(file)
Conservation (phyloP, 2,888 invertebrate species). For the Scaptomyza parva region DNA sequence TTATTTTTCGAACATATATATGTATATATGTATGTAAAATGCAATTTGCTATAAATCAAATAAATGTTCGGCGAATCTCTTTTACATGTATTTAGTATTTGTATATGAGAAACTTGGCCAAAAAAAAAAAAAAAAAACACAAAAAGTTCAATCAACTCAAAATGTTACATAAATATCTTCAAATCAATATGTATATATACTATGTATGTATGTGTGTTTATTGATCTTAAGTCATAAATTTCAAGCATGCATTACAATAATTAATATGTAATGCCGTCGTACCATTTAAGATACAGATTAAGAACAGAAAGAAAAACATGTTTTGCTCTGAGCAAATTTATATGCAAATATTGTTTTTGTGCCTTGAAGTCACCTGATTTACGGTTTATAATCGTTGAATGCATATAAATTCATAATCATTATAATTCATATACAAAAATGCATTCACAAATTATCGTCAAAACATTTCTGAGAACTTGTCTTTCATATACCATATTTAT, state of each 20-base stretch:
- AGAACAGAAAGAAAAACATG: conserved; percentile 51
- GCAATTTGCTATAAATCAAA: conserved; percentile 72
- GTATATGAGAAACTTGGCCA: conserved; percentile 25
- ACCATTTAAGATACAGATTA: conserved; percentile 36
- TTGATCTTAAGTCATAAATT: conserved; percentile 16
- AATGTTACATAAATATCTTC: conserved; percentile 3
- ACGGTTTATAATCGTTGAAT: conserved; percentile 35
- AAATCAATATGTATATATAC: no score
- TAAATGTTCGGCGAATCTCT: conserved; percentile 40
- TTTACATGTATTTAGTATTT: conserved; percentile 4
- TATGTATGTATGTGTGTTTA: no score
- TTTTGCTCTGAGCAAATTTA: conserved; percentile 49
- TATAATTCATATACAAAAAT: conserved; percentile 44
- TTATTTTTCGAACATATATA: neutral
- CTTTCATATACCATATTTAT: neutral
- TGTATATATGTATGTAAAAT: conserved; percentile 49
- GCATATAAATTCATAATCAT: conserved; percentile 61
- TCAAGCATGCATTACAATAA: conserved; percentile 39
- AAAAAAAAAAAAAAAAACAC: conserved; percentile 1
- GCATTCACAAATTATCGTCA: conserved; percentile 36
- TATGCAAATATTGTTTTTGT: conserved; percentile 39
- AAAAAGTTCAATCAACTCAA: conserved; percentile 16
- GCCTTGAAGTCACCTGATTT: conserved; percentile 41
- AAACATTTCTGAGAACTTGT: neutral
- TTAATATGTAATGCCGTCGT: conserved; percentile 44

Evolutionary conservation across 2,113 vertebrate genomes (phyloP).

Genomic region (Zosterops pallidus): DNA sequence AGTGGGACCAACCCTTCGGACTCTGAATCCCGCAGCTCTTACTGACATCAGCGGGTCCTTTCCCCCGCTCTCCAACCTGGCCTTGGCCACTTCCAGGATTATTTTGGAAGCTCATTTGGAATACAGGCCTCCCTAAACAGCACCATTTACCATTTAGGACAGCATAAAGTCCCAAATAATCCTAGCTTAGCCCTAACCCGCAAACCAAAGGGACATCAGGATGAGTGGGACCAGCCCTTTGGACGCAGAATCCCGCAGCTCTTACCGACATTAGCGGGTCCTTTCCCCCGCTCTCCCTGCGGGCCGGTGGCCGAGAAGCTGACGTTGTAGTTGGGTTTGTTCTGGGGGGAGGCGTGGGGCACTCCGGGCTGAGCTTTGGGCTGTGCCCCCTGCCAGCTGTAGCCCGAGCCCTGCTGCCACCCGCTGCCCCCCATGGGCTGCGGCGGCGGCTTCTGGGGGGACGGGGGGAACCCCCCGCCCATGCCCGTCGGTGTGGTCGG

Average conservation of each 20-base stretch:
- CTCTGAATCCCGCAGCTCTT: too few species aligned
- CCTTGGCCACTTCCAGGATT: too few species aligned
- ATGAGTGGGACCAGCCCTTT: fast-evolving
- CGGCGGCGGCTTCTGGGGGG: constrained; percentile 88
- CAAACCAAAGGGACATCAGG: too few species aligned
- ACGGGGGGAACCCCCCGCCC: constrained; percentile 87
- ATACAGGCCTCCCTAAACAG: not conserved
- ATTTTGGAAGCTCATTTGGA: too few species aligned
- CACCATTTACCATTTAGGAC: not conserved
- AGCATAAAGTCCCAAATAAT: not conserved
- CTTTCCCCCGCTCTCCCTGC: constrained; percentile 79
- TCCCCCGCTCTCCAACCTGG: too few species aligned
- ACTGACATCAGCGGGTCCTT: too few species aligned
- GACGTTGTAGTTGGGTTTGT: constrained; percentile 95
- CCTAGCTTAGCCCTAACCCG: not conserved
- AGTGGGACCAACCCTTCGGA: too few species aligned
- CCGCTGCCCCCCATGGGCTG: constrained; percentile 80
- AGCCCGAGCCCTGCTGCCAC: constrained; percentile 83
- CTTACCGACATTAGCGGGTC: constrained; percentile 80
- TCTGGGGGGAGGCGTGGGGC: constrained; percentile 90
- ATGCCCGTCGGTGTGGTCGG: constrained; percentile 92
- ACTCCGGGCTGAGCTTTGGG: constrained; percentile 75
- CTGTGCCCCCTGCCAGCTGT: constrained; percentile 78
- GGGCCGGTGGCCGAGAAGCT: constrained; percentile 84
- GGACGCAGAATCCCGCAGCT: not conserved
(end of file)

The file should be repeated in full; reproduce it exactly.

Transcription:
Conservation (phyloP, 2,888 invertebrate species). For the Scaptomyza parva region DNA sequence TTATTTTTCGAACATATATATGTATATATGTATGTAAAATGCAATTTGCTATAAATCAAATAAATGTTCGGCGAATCTCTTTTACATGTATTTAGTATTTGTATATGAGAAACTTGGCCAAAAAAAAAAAAAAAAAACACAAAAAGTTCAATCAACTCAAAATGTTACATAAATATCTTCAAATCAATATGTATATATACTATGTATGTATGTGTGTTTATTGATCTTAAGTCATAAATTTCAAGCATGCATTACAATAATTAATATGTAATGCCGTCGTACCATTTAAGATACAGATTAAGAACAGAAAGAAAAACATGTTTTGCTCTGAGCAAATTTATATGCAAATATTGTTTTTGTGCCTTGAAGTCACCTGATTTACGGTTTATAATCGTTGAATGCATATAAATTCATAATCATTATAATTCATATACAAAAATGCATTCACAAATTATCGTCAAAACATTTCTGAGAACTTGTCTTTCATATACCATATTTAT, state of each 20-base stretch:
- AGAACAGAAAGAAAAACATG: conserved; percentile 51
- GCAATTTGCTATAAATCAAA: conserved; percentile 72
- GTATATGAGAAACTTGGCCA: conserved; percentile 25
- ACCATTTAAGATACAGATTA: conserved; percentile 36
- TTGATCTTAAGTCATAAATT: conserved; percentile 16
- AATGTTACATAAATATCTTC: conserved; percentile 3
- ACGGTTTATAATCGTTGAAT: conserved; percentile 35
- AAATCAATATGTATATATAC: no score
- TAAATGTTCGGCGAATCTCT: conserved; percentile 40
- TTTACATGTATTTAGTATTT: conserved; percentile 4
- TATGTATGTATGTGTGTTTA: no score
- TTTTGCTCTGAGCAAATTTA: conserved; percentile 49
- TATAATTCATATACAAAAAT: conserved; percentile 44
- TTATTTTTCGAACATATATA: neutral
- CTTTCATATACCATATTTAT: neutral
- TGTATATATGTATGTAAAAT: conserved; percentile 49
- GCATATAAATTCATAATCAT: conserved; percentile 61
- TCAAGCATGCATTACAATAA: conserved; percentile 39
- AAAAAAAAAAAAAAAAACAC: conserved; percentile 1
- GCATTCACAAATTATCGTCA: conserved; percentile 36
- TATGCAAATATTGTTTTTGT: conserved; percentile 39
- AAAAAGTTCAATCAACTCAA: conserved; percentile 16
- GCCTTGAAGTCACCTGATTT: conserved; percentile 41
- AAACATTTCTGAGAACTTGT: neutral
- TTAATATGTAATGCCGTCGT: conserved; percentile 44

Evolutionary conservation across 2,113 vertebrate genomes (phyloP).

Genomic region (Zosterops pallidus): DNA sequence AGTGGGACCAACCCTTCGGACTCTGAATCCCGCAGCTCTTACTGACATCAGCGGGTCCTTTCCCCCGCTCTCCAACCTGGCCTTGGCCACTTCCAGGATTATTTTGGAAGCTCATTTGGAATACAGGCCTCCCTAAACAGCACCATTTACCATTTAGGACAGCATAAAGTCCCAAATAATCCTAGCTTAGCCCTAACCCGCAAACCAAAGGGACATCAGGATGAGTGGGACCAGCCCTTTGGACGCAGAATCCCGCAGCTCTTACCGACATTAGCGGGTCCTTTCCCCCGCTCTCCCTGCGGGCCGGTGGCCGAGAAGCTGACGTTGTAGTTGGGTTTGTTCTGGGGGGAGGCGTGGGGCACTCCGGGCTGAGCTTTGGGCTGTGCCCCCTGCCAGCTGTAGCCCGAGCCCTGCTGCCACCCGCTGCCCCCCATGGGCTGCGGCGGCGGCTTCTGGGGGGACGGGGGGAACCCCCCGCCCATGCCCGTCGGTGTGGTCGG

Average conservation of each 20-base stretch:
- CTCTGAATCCCGCAGCTCTT: too few species aligned
- CCTTGGCCACTTCCAGGATT: too few species aligned
- ATGAGTGGGACCAGCCCTTT: fast-evolving
- CGGCGGCGGCTTCTGGGGGG: constrained; percentile 88
- CAAACCAAAGGGACATCAGG: too few species aligned
- ACGGGGGGAACCCCCCGCCC: constrained; percentile 87
- ATACAGGCCTCCCTAAACAG: not conserved
- ATTTTGGAAGCTCATTTGGA: too few species aligned
- CACCATTTACCATTTAGGAC: not conserved
- AGCATAAAGTCCCAAATAAT: not conserved
- CTTTCCCCCGCTCTCCCTGC: constrained; percentile 79
- TCCCCCGCTCTCCAACCTGG: too few species aligned
- ACTGACATCAGCGGGTCCTT: too few species aligned
- GACGTTGTAGTTGGGTTTGT: constrained; percentile 95
- CCTAGCTTAGCCCTAACCCG: not conserved
- AGTGGGACCAACCCTTCGGA: too few species aligned
- CCGCTGCCCCCCATGGGCTG: constrained; percentile 80
- AGCCCGAGCCCTGCTGCCAC: constrained; percentile 83
- CTTACCGACATTAGCGGGTC: constrained; percentile 80
- TCTGGGGGGAGGCGTGGGGC: constrained; percentile 90
- ATGCCCGTCGGTGTGGTCGG: constrained; percentile 92
- ACTCCGGGCTGAGCTTTGGG: constrained; percentile 75
- CTGTGCCCCCTGCCAGCTGT: constrained; percentile 78
- GGGCCGGTGGCCGAGAAGCT: constrained; percentile 84
- GGACGCAGAATCCCGCAGCT: not conserved